Different to the usual adversary use case we do not want to find the hidden key but instead pairs of $(m,c)$ which each fulfill a certain property $f(x)=true$
An example property could be e.g. 42 leading '1' at the bit representation.

With brute force we could start at different such messages $m$ and receive an encrypted version $c$ which has a chance of $1 : 2^{42}$ to also fulfill this property. With this it it would take in mean round about $2^{42}$

Given now a constant known key $K$ can this pairing significantly (> 1000 times+) increased in computation speed?

Would it matter if the key $K$ has only a small bit number $\neq0$ or even is completely $0$ or a chosen specific key? Are there any simplifications for the AES algorithm if the Key is always equal.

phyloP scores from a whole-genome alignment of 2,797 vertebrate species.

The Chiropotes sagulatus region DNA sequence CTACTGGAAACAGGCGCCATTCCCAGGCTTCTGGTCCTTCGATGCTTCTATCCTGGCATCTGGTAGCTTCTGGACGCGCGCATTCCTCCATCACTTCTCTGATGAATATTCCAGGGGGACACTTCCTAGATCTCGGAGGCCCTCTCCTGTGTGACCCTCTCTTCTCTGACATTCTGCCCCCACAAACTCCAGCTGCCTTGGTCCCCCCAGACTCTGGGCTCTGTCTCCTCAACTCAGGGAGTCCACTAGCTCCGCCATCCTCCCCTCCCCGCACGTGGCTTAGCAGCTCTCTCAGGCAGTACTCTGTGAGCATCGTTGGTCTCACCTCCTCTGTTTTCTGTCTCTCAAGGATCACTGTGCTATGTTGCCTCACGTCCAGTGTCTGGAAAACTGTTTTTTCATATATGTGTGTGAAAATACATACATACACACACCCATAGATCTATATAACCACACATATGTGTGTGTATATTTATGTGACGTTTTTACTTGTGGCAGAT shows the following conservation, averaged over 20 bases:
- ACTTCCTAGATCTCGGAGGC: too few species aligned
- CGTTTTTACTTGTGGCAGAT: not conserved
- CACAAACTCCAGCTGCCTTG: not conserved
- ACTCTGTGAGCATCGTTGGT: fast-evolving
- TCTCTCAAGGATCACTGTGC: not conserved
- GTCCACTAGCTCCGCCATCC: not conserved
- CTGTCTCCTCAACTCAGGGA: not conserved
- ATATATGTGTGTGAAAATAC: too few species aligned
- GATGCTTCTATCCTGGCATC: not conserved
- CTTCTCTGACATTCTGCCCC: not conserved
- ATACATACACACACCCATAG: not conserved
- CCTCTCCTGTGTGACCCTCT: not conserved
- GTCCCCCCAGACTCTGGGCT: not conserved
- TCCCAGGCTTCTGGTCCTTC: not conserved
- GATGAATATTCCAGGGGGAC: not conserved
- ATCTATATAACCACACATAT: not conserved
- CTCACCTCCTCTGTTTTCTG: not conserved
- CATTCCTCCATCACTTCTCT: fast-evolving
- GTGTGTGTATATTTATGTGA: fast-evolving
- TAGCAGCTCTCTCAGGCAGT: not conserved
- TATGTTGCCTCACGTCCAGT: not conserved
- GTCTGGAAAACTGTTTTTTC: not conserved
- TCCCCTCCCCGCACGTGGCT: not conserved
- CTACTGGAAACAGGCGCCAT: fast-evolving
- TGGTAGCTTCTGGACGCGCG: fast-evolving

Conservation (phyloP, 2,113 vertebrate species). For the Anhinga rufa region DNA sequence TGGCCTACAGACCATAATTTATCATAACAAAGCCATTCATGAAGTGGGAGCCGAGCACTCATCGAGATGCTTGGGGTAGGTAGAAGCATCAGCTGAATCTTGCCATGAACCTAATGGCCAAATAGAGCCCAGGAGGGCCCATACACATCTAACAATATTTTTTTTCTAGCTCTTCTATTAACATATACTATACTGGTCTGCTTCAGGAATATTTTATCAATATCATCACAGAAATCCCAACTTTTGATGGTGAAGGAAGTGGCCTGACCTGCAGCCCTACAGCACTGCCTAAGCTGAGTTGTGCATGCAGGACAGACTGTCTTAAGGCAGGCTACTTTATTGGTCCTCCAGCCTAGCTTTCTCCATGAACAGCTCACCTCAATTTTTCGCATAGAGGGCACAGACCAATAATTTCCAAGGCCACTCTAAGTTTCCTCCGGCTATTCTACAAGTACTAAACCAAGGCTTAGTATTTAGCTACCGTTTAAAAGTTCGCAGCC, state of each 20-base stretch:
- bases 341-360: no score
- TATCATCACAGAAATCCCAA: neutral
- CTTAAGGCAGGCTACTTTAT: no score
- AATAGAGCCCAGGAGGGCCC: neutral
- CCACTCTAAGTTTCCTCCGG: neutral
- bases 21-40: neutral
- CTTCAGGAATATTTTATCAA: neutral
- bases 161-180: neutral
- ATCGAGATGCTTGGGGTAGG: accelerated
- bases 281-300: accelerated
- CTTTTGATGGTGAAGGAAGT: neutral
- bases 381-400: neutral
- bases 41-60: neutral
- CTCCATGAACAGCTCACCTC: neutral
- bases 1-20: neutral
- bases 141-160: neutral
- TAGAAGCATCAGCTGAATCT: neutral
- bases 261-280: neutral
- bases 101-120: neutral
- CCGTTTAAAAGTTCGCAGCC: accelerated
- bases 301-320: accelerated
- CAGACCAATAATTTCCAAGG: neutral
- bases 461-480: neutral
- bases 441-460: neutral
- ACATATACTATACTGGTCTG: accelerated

(AES in ECB-Mode)

  • $\begingroup$ can you specify what $f$ is beyond an example? otherwise your question is arbitrary $\endgroup$
    – kodlu
    Feb 3, 2023 at 18:37
  • $\begingroup$ @kodlu $f$ is just a place holder. Given all elements in $\{1,0\}^{128}$ we select a target subset of any size (in example size $=2^{128-42}=2^{86}$ ). Function $f(x)$ returns $true$ if $x$ is an element of the set. The question is if we can find $c,m$ which are both part of the set faster than just with trial and error. Or do I miss something? What could $f$ be to be a different complexity class? $\endgroup$
    – J. Doe
    Feb 3, 2023 at 18:52
  • $\begingroup$ If you define $F(m,c) := f(m) \land f(c)$ then we can say you are looking for a particular relation between the plaintext and the ciphertext and that relation is defined by $F$. So isn't this related to the notion of ciphertext equivocation? Being able to decide given a ciphertext whether it "pairs" to a certain plaintext? I'm not sure, just a suggestion... $\endgroup$